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Market Commentary By:
Colin Cieszynski, CFA, CMT
Chief Market Strategist
+1 (647) 282-4428
Yesterdayâ€™s Fed news set off another big wave of selling in stock markets, sparking a nearly 900-point drop in the Dow in under 90 minutes and turning big intraday gains into big intraday losses. Â This abrupt plunge rattled many investors, particularly as several US indices broke down and took out their spring lows, but signs have also emerged suggesting that we could now be closer to the end of this yearâ€™s market retreat for a number of reasons.
- This is what capitulation feels like. Over the last several weeks we have see a number of bearish reversals where the bulls attempt to mount an early move only to see bears come in and smash the market back down. Yesterday was a more swift and severe version of a bearish reversal, but at the same time it also had the feeling of a final flush, particularly as US indices finished up slightly off their lows of the day.
- US Markets finally catch down to their peers. Back in the summer, a huge disconnect had emerged between US indices which were hitting all-time highs and overseas markets like the Hang Seng which was down over 20% off its high and the Dax which was down over 10% off its high at that time. This gap has been closed by US stocks going off a cliff and Hong Kong rebounding after bottoming out in October. Yesterday, the Dow Transports entered official Bear Market territory falling over 20% off of their high. The S&P 500 finished down 14.75% off its high while the NASDAQ 100 finished down about 18.5% off its high. While US indices could still have some downside they appear to be closer to a bottom than a top.
- No overseas follow through. Often, when something big happens late in the US trading day, overseas markets react through our overnight hours. This time, the overseas reaction has been moderate. Wednesday saw the S&P 500 finish down 1.5% and the NASDAQ Composite finish down 2.1%. In contrast, Canadaâ€™s S&P/TSX only fell 1.0%. Overnight and this morning, Hong Kong, Shanghai and Frankfurt have fallen less than 1.0% with the FTSE down only 0.1%. This refusal to follow the US off a cliff suggests that international markets are already washed out.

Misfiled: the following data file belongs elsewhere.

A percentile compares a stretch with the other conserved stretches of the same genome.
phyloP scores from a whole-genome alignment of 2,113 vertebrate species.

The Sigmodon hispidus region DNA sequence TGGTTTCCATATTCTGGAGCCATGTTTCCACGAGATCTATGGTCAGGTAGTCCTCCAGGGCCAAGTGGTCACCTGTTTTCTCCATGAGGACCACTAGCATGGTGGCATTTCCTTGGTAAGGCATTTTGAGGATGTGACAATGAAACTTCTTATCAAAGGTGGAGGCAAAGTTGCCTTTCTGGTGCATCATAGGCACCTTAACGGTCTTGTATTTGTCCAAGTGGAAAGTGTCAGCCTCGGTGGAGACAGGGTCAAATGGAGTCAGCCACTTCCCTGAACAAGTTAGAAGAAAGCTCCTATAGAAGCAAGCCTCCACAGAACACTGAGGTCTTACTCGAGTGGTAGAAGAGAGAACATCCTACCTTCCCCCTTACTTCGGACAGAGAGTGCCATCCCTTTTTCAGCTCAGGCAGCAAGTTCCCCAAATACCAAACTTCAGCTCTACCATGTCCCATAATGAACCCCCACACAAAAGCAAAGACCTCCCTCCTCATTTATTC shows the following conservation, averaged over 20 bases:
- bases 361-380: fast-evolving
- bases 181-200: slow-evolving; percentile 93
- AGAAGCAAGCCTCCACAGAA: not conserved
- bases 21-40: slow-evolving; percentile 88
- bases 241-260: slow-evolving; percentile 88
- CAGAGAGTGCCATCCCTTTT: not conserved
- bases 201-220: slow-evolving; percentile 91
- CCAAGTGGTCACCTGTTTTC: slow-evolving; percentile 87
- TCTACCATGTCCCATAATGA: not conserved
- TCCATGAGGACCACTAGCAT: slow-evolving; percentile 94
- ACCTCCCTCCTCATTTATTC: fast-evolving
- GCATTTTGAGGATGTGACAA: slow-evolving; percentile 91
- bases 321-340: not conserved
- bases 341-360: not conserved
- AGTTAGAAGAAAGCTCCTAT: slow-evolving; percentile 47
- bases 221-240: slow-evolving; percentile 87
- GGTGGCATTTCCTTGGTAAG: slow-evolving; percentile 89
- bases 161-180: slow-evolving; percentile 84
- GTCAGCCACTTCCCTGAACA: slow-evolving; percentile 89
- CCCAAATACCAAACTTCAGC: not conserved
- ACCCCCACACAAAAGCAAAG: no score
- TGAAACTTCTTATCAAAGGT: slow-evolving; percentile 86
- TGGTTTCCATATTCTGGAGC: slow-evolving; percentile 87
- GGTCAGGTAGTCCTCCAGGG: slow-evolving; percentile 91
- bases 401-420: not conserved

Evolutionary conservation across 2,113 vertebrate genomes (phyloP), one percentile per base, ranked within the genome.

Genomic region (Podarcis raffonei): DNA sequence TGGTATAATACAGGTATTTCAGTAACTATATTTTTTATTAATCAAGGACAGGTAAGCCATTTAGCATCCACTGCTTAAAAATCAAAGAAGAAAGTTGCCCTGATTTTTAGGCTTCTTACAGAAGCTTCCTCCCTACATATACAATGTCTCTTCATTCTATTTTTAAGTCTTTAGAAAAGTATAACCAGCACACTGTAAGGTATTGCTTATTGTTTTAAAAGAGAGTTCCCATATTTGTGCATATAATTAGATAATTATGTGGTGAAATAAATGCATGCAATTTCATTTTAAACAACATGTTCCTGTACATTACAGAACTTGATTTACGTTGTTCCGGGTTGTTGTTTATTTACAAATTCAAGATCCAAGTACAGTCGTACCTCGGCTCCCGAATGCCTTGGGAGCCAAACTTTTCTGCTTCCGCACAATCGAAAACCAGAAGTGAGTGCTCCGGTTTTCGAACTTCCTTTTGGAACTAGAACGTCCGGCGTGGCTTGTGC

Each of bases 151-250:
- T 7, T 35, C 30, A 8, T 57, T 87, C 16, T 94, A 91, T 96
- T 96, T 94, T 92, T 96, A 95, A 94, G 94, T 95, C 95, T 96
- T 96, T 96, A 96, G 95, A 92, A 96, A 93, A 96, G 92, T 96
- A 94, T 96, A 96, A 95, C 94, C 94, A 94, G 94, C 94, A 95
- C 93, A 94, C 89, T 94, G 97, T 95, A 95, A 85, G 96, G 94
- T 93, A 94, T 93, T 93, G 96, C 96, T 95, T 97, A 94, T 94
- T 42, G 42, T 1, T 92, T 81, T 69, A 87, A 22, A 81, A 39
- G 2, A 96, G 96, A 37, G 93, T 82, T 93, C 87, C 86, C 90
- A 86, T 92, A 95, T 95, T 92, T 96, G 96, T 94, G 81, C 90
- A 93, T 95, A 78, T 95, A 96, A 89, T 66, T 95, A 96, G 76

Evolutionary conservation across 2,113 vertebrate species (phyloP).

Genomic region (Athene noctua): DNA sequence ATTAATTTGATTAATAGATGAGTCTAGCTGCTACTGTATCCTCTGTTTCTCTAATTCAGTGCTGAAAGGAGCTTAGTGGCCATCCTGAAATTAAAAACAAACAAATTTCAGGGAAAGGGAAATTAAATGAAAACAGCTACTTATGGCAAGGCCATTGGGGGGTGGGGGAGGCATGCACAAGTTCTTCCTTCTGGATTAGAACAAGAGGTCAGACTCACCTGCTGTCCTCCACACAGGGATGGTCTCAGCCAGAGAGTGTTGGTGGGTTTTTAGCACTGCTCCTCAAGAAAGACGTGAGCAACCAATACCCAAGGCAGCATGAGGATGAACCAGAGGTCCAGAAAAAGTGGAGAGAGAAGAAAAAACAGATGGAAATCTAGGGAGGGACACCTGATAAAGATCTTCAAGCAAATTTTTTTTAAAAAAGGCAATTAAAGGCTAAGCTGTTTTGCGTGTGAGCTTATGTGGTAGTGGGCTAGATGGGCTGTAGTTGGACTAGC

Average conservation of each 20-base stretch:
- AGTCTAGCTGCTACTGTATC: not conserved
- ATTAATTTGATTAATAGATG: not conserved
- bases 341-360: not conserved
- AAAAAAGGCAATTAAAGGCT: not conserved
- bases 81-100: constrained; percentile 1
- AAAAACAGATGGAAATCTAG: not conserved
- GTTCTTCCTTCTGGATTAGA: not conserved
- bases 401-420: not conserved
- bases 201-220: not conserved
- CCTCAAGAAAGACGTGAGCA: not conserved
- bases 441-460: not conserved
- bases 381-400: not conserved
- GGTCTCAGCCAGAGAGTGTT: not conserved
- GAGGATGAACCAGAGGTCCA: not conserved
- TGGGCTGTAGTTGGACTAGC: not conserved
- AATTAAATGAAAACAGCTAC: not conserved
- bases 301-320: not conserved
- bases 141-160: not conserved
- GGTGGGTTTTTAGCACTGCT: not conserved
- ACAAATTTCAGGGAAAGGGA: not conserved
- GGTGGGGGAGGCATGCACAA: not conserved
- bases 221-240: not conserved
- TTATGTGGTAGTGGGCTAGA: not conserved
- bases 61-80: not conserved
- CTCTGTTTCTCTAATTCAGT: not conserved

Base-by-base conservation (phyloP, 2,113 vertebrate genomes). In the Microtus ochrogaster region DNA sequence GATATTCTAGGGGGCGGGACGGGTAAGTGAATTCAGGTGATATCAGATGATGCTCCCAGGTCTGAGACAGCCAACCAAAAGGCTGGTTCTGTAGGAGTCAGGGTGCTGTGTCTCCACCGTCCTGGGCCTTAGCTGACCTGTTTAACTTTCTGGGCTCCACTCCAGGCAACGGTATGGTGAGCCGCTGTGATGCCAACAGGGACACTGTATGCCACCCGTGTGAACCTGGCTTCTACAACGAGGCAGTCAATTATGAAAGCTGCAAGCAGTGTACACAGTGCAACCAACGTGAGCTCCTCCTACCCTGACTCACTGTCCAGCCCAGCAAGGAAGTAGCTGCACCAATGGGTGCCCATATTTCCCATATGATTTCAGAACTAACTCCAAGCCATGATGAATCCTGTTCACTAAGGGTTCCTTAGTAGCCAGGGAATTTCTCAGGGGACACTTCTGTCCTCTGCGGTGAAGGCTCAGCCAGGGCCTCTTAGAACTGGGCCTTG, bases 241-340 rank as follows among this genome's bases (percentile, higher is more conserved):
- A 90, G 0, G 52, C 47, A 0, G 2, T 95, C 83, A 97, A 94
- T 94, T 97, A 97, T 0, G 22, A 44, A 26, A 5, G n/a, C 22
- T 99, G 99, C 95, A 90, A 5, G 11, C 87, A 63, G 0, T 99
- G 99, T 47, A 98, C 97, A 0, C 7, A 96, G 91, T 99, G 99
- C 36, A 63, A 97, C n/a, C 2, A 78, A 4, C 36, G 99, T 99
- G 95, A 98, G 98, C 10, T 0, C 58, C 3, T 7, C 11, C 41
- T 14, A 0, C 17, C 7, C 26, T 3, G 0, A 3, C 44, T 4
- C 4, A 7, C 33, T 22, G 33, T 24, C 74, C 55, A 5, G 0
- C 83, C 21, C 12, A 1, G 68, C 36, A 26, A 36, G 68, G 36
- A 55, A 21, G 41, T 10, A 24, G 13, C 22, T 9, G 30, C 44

- The End (of Tax Loss Selling Season) is Nigh. Much of the persistent selling pressure against stocks and the recent record-breaking wave of mutual fund redemptions appears to have been driven by investors looking to crystallize tax losses to apply against profits made earlier in the year. Tax loss selling deadlines arrive by the end of the month, so supply from this source should dry up in the coming weeks.
- Be Careful What You Wish Forâ€¦ The Fed raised interest rates as expected and eased its hawkish stance as members lowered their expectations for 2019 rate hikes to 1-3 from 2-4. One has to ask, seriously, what were investors looking for? If the Fed went any more dovish than that it could have easily been taken as a sign the US economy was weakening which could have sparked even deeper declines, if not now, than in the coming weeks. As a case in point, in response to the Bank of Japan staying in full on stimulus mode, the Nikkei plunged 2.8% overnight.
The fact that the Fed didnâ€™t hit the panic button may have sparked yesterdayâ€™s selloff but it also indicates confidence that the markets can start to build on going forward. This also raises the question of some investors were looking to sell yesterday regardless of the news adding to my first point, that the Powell Plunge may have been a final capitulation.
- The Fed is Not Alone. European central banks are steadily turning less dovish as well. This morning, Swedenâ€™s Riksbank raised its benchmark rate for the first time in seven years. A week ago, the European Central Bank ended its asset purchase program.
US index futures have been stabilizing this morning trading flat to slightly positive. Investors have been given so many reasons to be fearful and bearish lately that anyone who has an inclination toward fleeing should be doing so by the end of this week. If we donâ€™t see much downward follow-through today, it would suggest that bears have finally become exhausted and could be set to turn the stage over to Boxing Week bargain hunters.
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